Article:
The Sri Lankan leopard (Panthera Pardus Kotiya) is a subspecies of the leopard found in Africa, known to be the Panthera Pardus. It is the smallest of the of the ‘Big Cats’ weighing in at between 29-56 kg depending on the gender. The Yala National Park is internationally famed for its leopard population and the relative ease of viewing these animals renowned for elusiveness.
In Sri Lanka, leopards are the top predator, in other countries their position is taken by tigers and lions, which are considerably bigger and more powerful. Therefore, in Sri Lankan ecosystems, they are a keystone species at the top of the food chain and an indicator of the health of the ecosystem they depend on.
The Sri Lankan leopard does have a very different look and attitude compared to its African counterparts. They generally have a much broader head and thicker set, their eyes often appear a little cross-eyed when viewed head on. They retain the same coat colour: a tawny yellow with dark rosettes that characterize the deep velvety coat and allow them to hide away amongst the dapple shade of the forest and the undergrowth.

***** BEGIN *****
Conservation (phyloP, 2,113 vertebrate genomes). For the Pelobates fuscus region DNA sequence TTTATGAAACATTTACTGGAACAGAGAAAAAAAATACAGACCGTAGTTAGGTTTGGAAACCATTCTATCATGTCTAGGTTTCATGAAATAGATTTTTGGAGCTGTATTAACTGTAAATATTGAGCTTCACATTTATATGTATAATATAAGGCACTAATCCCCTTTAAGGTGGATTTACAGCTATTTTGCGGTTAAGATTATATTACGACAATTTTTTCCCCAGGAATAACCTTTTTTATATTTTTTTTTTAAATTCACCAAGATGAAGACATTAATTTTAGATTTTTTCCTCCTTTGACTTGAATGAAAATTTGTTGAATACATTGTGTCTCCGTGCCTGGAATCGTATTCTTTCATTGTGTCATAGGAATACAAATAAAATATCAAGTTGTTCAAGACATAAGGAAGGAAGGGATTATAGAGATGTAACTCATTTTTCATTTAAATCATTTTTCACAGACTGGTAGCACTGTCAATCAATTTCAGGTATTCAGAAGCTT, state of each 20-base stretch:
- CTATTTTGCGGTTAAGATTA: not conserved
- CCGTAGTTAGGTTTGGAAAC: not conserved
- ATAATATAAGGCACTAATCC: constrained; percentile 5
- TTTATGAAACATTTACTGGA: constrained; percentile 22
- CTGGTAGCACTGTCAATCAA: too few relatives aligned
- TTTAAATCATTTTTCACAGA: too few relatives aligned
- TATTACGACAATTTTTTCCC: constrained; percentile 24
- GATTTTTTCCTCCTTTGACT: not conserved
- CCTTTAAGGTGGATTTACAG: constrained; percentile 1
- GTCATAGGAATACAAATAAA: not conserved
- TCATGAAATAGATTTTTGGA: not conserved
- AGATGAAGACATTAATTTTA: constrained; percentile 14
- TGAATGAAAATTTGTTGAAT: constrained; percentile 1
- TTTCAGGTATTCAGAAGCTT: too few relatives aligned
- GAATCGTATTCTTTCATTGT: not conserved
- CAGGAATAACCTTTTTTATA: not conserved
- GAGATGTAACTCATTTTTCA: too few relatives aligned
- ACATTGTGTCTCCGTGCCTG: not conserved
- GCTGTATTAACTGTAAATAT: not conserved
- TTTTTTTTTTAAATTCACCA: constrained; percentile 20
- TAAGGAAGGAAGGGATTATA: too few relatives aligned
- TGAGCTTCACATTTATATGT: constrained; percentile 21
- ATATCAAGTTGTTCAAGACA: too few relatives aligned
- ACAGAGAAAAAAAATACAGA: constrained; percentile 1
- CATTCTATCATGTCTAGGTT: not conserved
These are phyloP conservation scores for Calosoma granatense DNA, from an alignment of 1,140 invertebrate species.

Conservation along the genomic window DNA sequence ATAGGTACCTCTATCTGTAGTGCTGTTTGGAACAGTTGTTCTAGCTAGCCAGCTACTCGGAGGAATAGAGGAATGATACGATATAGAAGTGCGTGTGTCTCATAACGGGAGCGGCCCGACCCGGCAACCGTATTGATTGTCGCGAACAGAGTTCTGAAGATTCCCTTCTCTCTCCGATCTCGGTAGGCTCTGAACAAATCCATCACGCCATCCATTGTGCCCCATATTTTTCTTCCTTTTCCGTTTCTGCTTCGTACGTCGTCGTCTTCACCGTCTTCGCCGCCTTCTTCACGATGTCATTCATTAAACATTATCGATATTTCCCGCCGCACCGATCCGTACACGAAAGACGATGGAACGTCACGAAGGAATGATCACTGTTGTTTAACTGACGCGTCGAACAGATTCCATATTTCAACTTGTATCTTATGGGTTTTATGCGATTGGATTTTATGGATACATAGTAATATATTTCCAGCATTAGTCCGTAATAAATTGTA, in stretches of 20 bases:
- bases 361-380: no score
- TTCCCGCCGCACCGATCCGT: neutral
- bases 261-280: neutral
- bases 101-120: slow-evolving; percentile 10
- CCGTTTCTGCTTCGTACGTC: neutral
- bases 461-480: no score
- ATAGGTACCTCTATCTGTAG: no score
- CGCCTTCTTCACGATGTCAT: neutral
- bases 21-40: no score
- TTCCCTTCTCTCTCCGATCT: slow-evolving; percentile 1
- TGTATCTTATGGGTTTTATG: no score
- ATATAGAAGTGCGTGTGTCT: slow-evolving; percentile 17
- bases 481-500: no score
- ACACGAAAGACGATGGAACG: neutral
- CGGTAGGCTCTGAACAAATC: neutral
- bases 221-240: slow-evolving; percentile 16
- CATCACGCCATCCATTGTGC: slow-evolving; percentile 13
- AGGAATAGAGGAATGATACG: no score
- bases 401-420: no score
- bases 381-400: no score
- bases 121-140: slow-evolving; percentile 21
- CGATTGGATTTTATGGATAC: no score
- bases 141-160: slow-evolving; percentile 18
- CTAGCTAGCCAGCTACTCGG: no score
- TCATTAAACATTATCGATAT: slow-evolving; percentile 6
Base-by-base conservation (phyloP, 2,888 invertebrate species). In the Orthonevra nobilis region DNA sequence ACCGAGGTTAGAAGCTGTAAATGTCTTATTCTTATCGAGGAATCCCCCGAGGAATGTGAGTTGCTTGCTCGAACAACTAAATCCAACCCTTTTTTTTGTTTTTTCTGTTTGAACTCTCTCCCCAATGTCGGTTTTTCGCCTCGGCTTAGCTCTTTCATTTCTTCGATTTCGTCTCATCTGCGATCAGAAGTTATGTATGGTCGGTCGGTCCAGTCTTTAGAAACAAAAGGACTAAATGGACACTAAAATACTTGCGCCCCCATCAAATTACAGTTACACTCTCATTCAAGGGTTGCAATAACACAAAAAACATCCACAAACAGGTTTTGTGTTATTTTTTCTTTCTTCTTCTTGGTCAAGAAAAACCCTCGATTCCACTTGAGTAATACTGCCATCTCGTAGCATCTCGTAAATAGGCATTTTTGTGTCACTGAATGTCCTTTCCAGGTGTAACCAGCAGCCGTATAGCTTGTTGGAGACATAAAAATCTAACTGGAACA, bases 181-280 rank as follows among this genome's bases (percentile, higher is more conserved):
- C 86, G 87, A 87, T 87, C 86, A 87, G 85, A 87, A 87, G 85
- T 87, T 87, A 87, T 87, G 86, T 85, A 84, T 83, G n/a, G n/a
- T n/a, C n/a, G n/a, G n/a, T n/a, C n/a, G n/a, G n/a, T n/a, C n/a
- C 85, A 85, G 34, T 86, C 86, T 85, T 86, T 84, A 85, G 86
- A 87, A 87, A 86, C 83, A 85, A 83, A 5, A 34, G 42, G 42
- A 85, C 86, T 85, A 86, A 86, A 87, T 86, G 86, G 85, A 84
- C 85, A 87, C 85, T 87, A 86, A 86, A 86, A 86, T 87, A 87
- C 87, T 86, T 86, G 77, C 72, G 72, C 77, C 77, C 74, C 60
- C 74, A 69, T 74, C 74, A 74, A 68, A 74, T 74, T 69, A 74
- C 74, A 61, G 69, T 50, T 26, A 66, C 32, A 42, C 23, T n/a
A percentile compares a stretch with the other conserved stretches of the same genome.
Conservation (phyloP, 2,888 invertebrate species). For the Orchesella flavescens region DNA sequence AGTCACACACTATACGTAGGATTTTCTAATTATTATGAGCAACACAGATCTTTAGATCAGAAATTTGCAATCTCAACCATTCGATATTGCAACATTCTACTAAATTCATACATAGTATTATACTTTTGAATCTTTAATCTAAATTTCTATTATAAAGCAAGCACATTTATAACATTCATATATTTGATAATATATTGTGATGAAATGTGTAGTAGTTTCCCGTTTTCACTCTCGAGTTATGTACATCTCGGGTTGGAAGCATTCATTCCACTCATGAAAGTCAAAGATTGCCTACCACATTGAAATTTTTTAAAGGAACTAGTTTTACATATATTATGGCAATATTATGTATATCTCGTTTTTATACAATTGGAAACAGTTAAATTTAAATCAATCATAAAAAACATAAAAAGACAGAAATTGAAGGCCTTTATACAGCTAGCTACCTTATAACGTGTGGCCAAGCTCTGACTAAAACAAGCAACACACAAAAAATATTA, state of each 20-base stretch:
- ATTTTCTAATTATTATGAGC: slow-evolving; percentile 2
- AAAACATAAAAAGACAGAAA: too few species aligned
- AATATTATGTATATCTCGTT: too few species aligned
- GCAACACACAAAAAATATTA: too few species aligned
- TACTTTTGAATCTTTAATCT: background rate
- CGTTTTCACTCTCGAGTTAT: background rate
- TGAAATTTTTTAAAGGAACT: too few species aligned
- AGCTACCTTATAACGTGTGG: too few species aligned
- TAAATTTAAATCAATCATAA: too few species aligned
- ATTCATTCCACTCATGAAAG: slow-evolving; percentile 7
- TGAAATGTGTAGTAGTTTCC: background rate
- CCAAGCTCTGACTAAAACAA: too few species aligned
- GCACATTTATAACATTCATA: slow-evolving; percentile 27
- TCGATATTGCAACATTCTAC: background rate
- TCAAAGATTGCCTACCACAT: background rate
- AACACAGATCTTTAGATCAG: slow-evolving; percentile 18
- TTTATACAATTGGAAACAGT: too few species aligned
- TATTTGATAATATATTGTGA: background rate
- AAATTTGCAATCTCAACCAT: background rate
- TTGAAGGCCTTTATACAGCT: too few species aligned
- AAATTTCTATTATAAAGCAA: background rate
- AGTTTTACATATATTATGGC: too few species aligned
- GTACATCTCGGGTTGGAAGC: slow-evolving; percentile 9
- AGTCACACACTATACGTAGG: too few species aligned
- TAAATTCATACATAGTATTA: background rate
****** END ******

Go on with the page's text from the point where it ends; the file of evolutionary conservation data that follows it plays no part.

Leopards are experts in the art of ambush: their preferred habitat of wooded areas and shrub lets them remain camouflaged and unnoticed until the last moment. As they do not have any other major competitors in terms of predators, Sri Lankan leopards can afford to spend more time on the ground and may be one of the reasons why they are more visible on safari than those in other parts of the world. They too are found in the highlands, outside the national parks, utilizing areas planted with eucalyptus and even home gardens. Anywhere where there is sufficient ground cover and plentiful prey, are likely areas for leopards to be found. They were discovered breeding for instance in the areas surrounding the city of Kandy although the evidence of them is very rarely seen.
The sloth bear (Melursus ursinus) is also found in the National Parks of Sri Lanka, again being subspecies of those found in the Indian sub-continent. It is an endangered species and for much of the year rarely seen. However, during the months of June and July when various fruits of the forest (especially ‘Palu’) are in season, the sloth bear ventures out during the day.
The sloth bear is an unpredictable animal and mainly nocturnal. They have long, black/brown shaggy coats and interestingly were the main inspiration for the bear ‘Bahlu’ found in the Jungle Book!. The Sri Lankan bear has a less shaggy coat than those found in the Indian subcontinent. Their sinhalese name is ‘walaha’. They too have gained a reputation for being hostile to anyone straying into their territory, including humans, which is why one should be mindful of the fact to give them their space.